The mission saw Commander Alan Shepard, Command Module Pilot Stuart Roosa, and Lunar Module Pilot Edgar Mitchell suit up for what would be a nine-day jaunt to the moon.
Space.com via NASA
NASA scheduled the launch for October 1970, but, after the failure of the Apollo 13 mission, delayed it four months. So, it was January 31, 1971, when these three finally took off from the Kennedy Space Center.
The astronauts hoped, of course, that their scientific agenda up in space would change the way humanity thought about physics. About life. They didn’t know, however, that they’d make a discovery destined to shake the scientific community years later.
America Space via NASA
On February 5, the crew landed on the moon. Shepard and Mitchell took giant leaps of their own, while Roosa stayed in lunar orbit. Over the next 33 hours, the guys worked.
ECN via NASA
While in the orbiting shuttle, Roosa took photos of the Earth and moon, including the spot the future Apollo 16 was scheduled to land. He also germinated 500 tree seeds, which, fun fact, eventually became known as Moon Trees.
Meanwhile, on the moon’s surface, Shepard whacked a few golf balls with a club he built with some spare junk. Cool as that sounds, the real game-changing mission involved rocks.
Shepard and Mitchell collected almost 100 pounds of moon rocks. Scientists were no doubt licking their lips thinking of all the rare moon minerals and lunar geological practices these puppies would help them understand.
Nine days after takeoff, on February 9, the Apollo 14 crew landed safely in the Pacific Ocean. Back on Earth, they delivered their findings to NASA, where scientists eagerly went to work.
Unbeknownst to the Apollo 14 crew, however, was that amidst those hundreds of rocks was one that would have scientists completely baffled. A rock that had no business being on the moon.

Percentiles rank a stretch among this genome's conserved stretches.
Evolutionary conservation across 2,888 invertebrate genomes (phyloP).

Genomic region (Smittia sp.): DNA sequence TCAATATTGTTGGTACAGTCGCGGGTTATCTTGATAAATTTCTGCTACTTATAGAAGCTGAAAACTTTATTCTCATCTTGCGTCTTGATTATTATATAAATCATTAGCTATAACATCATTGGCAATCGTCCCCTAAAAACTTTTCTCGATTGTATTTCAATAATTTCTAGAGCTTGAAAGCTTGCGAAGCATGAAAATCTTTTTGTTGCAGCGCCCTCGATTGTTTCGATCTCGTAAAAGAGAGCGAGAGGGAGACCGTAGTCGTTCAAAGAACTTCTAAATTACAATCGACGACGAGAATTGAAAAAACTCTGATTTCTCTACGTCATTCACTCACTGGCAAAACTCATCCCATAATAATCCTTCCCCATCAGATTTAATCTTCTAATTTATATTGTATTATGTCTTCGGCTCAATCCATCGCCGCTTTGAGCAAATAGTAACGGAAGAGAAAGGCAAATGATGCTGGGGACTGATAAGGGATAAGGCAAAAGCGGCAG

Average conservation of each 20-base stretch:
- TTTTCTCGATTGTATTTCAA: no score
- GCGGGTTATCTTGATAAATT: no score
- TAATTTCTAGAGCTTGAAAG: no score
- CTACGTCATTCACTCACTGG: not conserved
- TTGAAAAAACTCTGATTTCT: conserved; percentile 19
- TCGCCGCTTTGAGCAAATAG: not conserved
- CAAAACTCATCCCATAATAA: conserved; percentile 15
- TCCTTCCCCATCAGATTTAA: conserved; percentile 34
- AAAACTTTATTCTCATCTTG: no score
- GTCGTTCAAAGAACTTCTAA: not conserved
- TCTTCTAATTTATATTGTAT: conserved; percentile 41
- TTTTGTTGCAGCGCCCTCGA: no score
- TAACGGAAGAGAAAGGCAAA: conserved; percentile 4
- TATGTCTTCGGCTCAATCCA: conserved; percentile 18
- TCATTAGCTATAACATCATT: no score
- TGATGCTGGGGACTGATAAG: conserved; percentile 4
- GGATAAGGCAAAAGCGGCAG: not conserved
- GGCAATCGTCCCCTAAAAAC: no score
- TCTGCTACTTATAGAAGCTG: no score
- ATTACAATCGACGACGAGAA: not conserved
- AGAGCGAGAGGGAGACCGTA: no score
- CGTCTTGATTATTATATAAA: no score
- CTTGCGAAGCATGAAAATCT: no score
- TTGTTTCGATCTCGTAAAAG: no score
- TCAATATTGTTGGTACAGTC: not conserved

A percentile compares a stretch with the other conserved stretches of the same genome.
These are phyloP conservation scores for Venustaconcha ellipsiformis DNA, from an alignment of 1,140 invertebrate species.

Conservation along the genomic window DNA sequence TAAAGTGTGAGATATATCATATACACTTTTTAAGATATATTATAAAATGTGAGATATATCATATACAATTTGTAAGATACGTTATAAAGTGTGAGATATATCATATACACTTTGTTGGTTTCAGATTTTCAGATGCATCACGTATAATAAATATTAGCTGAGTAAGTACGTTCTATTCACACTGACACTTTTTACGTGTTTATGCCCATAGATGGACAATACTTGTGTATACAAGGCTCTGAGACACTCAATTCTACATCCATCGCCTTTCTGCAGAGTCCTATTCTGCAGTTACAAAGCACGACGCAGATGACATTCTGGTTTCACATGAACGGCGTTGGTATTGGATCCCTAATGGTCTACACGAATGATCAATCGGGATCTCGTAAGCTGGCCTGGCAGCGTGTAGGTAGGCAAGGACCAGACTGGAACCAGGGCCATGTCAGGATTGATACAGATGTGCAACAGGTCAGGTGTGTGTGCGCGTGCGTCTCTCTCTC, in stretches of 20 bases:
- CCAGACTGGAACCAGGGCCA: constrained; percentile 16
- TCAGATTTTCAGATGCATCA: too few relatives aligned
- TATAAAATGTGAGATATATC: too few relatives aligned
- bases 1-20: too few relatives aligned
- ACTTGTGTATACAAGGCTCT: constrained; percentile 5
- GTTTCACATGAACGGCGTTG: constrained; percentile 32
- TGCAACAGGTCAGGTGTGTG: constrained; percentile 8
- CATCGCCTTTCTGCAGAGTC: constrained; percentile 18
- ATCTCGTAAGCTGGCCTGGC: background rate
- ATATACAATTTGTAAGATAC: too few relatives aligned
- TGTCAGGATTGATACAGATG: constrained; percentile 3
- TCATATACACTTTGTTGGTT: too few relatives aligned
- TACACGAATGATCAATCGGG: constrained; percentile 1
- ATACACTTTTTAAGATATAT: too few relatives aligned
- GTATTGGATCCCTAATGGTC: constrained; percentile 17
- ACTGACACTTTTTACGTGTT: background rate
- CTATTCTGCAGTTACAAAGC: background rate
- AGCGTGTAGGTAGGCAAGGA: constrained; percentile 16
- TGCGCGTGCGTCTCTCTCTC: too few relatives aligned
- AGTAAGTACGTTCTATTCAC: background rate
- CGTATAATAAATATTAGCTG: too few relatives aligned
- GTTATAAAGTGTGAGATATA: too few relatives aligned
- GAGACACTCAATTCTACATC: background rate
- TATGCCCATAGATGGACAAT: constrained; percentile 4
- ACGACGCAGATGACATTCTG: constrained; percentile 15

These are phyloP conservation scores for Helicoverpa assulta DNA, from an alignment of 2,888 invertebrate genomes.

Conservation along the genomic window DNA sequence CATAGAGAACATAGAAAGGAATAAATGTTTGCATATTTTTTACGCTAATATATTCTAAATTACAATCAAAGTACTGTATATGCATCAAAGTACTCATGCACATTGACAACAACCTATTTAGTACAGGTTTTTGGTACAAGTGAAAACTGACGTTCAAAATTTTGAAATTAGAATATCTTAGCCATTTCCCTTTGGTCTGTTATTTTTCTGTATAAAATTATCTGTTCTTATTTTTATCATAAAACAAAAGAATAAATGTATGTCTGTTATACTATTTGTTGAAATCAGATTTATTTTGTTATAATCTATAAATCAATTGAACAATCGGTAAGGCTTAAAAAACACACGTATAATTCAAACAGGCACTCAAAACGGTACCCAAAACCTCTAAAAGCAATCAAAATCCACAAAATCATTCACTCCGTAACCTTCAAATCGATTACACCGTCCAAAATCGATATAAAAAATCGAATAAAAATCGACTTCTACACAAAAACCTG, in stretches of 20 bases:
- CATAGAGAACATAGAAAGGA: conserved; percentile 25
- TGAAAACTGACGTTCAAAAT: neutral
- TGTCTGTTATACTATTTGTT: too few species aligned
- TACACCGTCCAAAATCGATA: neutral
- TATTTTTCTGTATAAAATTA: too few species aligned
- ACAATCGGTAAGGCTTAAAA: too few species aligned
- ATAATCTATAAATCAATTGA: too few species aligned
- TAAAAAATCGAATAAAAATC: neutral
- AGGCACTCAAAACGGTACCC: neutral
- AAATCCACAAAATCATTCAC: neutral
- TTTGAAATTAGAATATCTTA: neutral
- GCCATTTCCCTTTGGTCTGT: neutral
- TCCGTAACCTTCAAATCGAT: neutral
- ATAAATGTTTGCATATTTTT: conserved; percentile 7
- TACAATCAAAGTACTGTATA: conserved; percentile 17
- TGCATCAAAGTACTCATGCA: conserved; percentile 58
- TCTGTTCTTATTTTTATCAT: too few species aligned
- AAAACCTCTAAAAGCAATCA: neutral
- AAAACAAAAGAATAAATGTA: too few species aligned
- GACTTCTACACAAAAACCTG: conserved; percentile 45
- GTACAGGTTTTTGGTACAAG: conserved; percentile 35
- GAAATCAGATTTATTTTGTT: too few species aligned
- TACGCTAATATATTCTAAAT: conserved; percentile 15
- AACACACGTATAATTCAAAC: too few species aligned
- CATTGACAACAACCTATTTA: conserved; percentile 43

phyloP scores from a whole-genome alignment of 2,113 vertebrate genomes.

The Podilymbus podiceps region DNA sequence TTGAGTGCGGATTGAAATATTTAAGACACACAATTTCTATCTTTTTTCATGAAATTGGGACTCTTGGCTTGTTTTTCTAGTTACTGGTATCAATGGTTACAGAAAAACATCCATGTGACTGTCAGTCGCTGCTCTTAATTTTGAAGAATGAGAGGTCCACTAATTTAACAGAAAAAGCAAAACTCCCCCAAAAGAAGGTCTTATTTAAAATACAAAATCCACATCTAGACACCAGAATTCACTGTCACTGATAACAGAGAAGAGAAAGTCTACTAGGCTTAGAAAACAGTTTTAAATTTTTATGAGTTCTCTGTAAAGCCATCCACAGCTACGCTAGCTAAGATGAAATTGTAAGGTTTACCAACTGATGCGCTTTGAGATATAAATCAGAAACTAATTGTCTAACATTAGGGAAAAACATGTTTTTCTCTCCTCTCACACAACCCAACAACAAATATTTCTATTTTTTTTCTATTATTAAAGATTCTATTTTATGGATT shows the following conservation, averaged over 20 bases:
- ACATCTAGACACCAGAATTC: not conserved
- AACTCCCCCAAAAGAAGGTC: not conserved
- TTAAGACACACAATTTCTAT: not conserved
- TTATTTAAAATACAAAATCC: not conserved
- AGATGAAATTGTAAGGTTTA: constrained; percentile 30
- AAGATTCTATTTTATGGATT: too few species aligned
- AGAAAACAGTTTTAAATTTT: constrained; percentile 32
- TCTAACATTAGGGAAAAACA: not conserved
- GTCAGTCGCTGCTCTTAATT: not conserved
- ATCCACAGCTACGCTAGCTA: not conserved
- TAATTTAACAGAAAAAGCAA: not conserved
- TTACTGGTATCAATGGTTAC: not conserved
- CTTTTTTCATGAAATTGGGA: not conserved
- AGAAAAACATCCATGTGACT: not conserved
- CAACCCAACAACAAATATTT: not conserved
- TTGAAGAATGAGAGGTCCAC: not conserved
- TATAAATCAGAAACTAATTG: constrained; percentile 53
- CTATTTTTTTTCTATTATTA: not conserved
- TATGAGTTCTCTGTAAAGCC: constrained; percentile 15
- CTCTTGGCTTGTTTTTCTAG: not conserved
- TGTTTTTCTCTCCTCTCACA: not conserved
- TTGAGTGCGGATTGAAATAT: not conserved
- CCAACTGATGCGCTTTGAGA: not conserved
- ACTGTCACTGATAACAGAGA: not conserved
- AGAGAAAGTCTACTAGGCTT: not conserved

This was learned decades later, after NASA loaned the rock to Curtin University in Australia. There, in 2018, Professor Alexander Nemchin made an eyebrow-raising observation about the rock (below).
The 1.8-gram sample contained granite, a mineral common on Earth but incredibly rare on the moon. “The sample also contains quartz (below),” Professor Nemchin added, “which is an even more unusual find on the moon.”
Blake Schwartz / flickr
Additionally, the rock contained zircon, and the chemistry was “very different from that of every other zircon grain ever analyzed in lunar samples,” he continued, “and remarkably similar to that of zircons found on Earth.”
In other words, somehow, among all the rocks collected by Shepard and Mitchell, was a rock formed on Earth! Professor Nemchin and his team were stumped: how could a stone make the journey without hitching a ride?
Professor Nemchin and his team put their heads together and composed a theory. The story behind the rock’s journey, as they saw it, started 4 billion years before the Apollo 14 crew stepped aboard their spacecraft.
See, back then, when the Earth was in its infancy, space proved a wild place. Asteroids were constantly slamming into the baby-faced planet, forming the landmasses we call home (because Bruce Willis wasn’t around to destroy them).
Some of those pre-Willis meteors hit with so much impact that they launched pieces of the earth’s surface a few dozen million miles, all the way up to the surface of the moon.
While this sounds insane, the moon during that time period was about three times closer to Earth than it is now. This explained why the rock collected by the Apollo crew was so clearly formed under terrestrial conditions.
An alternative theory is that conditions on the moon billions of years ago were, like, the total opposite of what they are now, and that allowed the rock to form as is. Nemchin and his crew found the asteroid catapult a more reasonable theory.
Either way, as team member Dr. David Kring, of the Universities Space Research Association, said, “it is an extraordinary find that helps paint a better picture of early Earth and the bombardment that modified our planet.”
Coincidentally, a few years before the Apollo 14 crew launched, Astronaut Gordon Cooper — who had a similar role to that of 14’s Stuart Roosa — first made a discovery from space that changed the way we saw history.
It was 1959 when NASA invited Cooper to Washington, D.C. as a potential candidate for the Mercury Project. The project sought to put a man into Earth’s orbit and then return him safely, and Cooper was an ideal candidate.
After placing him on a shortlist of 109 potential candidates, NASA selected Cooper as one of seven men for the program. In May 1963, he conducted his first mission aboard the Faith 7, a craft so small it could only fit someone under five feet and 11 inches tall.